Interior residents will have to wait a little longer to hear who their new supplier of natural gas will be, but the Alaska Industrial Development and Export Authority has narrowed its project partner options to two: Spectrum LNG and Salix Inc. AIDEA Interior Energy Project manager Bob Shefchik said during the authority’s Dec. 3 board meeting — when a private Interior Energy Project partner recommendation was expected — that pushing the decision back about six weeks to late January would allow the project evaluation team to more thoroughly vet the best and final offers from Salix and Spectrum. The final offers by five project finalists were submitted in late October and Salix and Spectrum quickly separated themselves from the other proposals, Shefchik said. AIDEA’s project evaluation team then reached a consensus that more time was needed to fully vet the finalists’ cost projections to make sure the best plan is chosen. Specifically, he said the evaluation team will further review commercial and financial terms of the plans Salix and Spectrum have put together, as well as fully cross-examining the capital and operating cost projections that will weigh heavily on the success of the project. “To some extent this is work that would have gone on had even one been selected,” Shefchik said. “We doubled our workload to make sure we’re doing it with two to bring (the AIDEA board) the best project with the best information.” The delay should not have much impact on the timeline of the project. Spectrum has touted an ability to get natural gas to Fairbanks early in 2017, while Salix has said it could be ready for production by January 2018. While the race to supply Interior Alaska with liquefied natural gas is too close to call, the leading companies have plans coming from opposite ends of Alaska. Salix Inc., a subsidiary of the Pacific Northwest utility company Avista Corp., is proposing a Southcentral LNG plant with an initial liquefaction tolling fee of $2.87 per thousand cubic feet, or mcf, of natural gas. Costs for wholesale gas, trucking to Fairbanks, regasification of the LNG and final distribution to customers would still have to be added to the tolling fee. The goal of the Interior Energy Project is to supply Fairbanks residents with natural gas at a final, burner tip price of roughly $15 per mcf, which is the energy equivalent of fuel oil at about $2 per gallon. Salix would finance its Southcentral plant, pegged at $68 million, with a $30 million appropriation from AIDEA, a $28 million low-interest loan from the authority and $10 million of its own equity. Spectrum LNG vied to participate in the first go-round of the project early in 2014, but with a different financing plan for its North Slope LNG plant. This time, the Tulsa, Okla.-based company is proposing a North Slope LNG plant that would produce LNG — wholesale gas cost included — for $5.06 per mcf, leaving a $10 gap available for trucking and distribution costs to still meet project goals. Spectrum CEO Ray Latchem estimated trucking costs from the North Slope at about $5 per mcf during a Nov. 4 town hall meeting in Fairbanks. AIDEA has said regasification of the LNG and distribution to customers should cost between $4 and $5 per mcf. Spectrum would pay for its plant, estimated to cost about $85 million, also through a $30 million grant from AIDEA, a $50 million low-interest loan and a $5 million equity investment. The loans and grants proposed to finance LNG plant construction in each plan would come from the $332.5 million state grant-loan-bond package approved by the Legislature in 2013 for the Interior Energy Project. Shefchik said the expectations for capital costs on the Slope are more positive than the first attempt of the project, which was doomed by high plant construction costs. Wholesale natural gas on the North Slope costs roughly half to one-third of what it does currently from Cook Inlet; however, working on the Slope also includes higher capital, operating and trucking costs, which keep Cook Inlet options competitive. Spectrum leadership helped develop Fairbanks Natural Gas’ LNG supply chain in the late 1990s. The company currently operates a small LNG plant in Arizona that supplies LNG for vehicle use. By going with Salix or Spectrum — LNG plants only — AIDEA steered away from more complex plans by others in the group of five project finalists that wrapped gas supply, liquefaction and delivery to the Interior in an “all-in-one” price. Phoenix Clean Fuels, a consortium of seven companies including Crowley LNG, General Electric Oil and Gas and Alaska utility company TDX Power, had proposed delivering North Slope-sourced LNG to the Interior at $10.60 once the project was up and running for several years. Phoenix Clean Fuels reached its price estimate partially on the back of a trucking cost of $3.86 per mcf, significantly less expensive than other projections to get LNG down the Dalton Highway. Irvine, Calif.-based WesPac Midstream LLC claimed it could deliver Cook Inlet-sourced LNG to Fairbanks for $12.25 in its plan summary released in September. That price, which would strain the project once distribution costs were added, was based on an assumption that feedstock, or wholesale, gas would be about $1.20 per mcf lower than the forecasted market in 2018. WesPac owns the working interest in natural gas from the small Cook Inlet Cosmopolitan field being developed by BlueCrest Energy Inc. and has said it will continue to pursue a Southcentral LNG plant whether it partners with AIDEA on the Interior Energy Project or not. Hilcorp Energy, which owns most of the Cook Inlet gas supply, had proposed three options through its LNG subsidiary Harvest Alaska LLC: an LNG plant, a gas supply and plant and its own bundled, delivered option. Harvests privately financed options forecasted the most expensive LNG prices of all the Interior Energy Project finalists. Elwood Brehmer can be reached at [email protected]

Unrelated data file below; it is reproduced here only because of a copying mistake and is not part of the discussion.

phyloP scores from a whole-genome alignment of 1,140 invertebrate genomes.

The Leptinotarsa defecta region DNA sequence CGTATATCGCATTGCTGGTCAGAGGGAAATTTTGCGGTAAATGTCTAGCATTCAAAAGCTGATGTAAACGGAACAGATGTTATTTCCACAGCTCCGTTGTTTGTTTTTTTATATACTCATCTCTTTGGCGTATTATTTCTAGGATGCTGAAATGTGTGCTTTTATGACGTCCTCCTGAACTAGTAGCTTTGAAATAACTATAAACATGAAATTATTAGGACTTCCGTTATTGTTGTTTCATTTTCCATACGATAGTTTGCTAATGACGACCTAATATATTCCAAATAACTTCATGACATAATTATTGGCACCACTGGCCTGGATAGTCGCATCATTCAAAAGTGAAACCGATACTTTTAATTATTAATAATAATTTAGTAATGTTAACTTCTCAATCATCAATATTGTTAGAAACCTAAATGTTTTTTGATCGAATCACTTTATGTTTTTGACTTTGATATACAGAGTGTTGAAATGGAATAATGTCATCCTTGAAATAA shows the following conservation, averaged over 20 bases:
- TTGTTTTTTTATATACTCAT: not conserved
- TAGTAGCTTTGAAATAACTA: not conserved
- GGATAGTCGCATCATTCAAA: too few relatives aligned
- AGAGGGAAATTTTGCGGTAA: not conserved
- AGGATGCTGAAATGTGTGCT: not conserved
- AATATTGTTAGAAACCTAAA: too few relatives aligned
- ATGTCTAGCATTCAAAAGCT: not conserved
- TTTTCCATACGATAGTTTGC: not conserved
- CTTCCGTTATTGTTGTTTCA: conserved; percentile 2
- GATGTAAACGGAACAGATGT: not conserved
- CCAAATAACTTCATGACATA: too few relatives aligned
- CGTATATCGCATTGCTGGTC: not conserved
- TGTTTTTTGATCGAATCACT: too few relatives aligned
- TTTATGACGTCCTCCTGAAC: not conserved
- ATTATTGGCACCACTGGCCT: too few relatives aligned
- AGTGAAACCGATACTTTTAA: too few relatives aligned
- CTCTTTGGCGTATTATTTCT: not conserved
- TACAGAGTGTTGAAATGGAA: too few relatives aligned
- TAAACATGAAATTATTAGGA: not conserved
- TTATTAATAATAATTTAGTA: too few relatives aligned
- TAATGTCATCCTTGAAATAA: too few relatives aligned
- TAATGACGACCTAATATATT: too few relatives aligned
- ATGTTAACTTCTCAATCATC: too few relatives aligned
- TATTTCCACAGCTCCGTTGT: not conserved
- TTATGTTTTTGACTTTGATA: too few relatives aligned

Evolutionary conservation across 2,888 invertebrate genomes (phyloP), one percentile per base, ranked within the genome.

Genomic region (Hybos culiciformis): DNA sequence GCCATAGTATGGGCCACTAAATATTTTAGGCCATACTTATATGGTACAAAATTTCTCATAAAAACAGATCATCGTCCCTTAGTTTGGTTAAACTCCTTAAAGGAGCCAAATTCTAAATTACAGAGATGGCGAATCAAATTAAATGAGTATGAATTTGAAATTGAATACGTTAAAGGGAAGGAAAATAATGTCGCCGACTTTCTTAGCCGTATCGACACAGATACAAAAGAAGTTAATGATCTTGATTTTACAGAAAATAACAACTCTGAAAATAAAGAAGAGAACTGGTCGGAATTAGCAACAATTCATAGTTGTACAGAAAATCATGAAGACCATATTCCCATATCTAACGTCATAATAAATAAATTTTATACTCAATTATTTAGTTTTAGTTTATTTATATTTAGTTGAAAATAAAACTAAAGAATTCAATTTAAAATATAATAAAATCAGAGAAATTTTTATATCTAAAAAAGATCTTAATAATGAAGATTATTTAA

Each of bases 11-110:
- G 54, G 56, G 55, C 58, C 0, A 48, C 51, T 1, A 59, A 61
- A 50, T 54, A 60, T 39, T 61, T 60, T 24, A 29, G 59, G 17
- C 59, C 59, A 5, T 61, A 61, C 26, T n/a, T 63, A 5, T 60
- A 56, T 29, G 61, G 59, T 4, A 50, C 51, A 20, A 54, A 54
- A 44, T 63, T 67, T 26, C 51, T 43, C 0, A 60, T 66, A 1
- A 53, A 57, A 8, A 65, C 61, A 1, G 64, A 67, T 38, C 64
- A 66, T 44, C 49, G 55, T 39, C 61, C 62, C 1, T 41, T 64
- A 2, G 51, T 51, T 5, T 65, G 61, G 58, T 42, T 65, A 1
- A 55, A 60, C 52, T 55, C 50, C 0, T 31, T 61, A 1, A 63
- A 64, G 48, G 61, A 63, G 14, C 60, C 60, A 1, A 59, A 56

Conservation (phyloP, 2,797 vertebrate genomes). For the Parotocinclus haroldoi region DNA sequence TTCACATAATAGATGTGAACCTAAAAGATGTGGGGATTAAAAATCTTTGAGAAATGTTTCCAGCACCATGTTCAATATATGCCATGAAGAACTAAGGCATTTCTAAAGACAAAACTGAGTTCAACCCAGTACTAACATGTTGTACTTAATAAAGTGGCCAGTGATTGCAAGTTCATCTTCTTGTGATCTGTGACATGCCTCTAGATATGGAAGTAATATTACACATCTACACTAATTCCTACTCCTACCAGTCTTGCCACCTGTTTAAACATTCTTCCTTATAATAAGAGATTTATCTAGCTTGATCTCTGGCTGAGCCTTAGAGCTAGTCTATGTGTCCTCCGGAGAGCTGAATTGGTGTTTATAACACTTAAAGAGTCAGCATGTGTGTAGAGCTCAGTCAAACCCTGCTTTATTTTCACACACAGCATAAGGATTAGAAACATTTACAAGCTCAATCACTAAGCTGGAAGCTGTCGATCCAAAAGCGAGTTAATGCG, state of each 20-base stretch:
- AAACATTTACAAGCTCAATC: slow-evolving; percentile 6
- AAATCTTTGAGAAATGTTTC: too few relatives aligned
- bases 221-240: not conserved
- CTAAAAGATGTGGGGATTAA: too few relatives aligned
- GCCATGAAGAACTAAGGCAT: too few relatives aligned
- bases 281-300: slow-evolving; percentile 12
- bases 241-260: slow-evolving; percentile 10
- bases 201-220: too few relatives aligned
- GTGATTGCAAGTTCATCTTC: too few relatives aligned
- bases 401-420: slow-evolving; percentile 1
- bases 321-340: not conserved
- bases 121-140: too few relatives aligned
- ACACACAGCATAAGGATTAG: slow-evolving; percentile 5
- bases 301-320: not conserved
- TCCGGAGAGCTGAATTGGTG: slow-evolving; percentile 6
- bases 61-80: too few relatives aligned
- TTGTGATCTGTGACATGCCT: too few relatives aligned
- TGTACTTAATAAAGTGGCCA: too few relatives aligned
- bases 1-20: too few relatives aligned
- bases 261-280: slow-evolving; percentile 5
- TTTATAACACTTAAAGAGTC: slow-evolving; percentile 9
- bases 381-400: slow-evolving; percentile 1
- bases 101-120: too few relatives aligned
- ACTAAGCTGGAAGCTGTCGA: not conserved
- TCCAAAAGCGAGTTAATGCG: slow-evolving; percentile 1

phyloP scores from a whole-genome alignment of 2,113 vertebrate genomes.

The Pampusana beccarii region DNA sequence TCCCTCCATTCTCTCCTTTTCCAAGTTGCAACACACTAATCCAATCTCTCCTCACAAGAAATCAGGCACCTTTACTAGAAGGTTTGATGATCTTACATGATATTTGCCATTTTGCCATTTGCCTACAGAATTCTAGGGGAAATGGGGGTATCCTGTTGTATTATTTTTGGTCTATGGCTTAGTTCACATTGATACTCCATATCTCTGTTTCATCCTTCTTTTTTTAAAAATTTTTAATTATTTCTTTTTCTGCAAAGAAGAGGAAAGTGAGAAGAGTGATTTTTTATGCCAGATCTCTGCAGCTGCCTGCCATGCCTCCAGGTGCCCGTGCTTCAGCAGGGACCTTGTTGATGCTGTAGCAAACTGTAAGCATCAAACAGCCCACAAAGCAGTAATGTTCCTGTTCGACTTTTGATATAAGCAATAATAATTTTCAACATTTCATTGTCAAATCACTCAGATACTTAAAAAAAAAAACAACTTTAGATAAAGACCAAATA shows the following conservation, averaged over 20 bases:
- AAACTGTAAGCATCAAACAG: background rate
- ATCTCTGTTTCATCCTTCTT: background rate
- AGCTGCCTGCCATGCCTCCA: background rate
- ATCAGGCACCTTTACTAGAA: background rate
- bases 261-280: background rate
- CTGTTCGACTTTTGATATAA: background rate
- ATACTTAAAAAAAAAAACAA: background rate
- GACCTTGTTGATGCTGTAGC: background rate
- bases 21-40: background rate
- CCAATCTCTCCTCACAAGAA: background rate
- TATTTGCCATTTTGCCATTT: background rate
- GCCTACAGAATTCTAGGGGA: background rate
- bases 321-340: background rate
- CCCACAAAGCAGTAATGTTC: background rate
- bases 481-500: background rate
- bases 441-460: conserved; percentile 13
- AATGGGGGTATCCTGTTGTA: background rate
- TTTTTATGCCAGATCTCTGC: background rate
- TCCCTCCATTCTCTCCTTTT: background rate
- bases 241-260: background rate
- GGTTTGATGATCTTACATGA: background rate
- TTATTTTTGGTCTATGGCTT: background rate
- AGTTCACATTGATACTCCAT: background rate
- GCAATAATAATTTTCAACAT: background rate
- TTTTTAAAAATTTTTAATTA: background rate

Interior gas project finalists narrowed to two: one from Slope, one from Inlet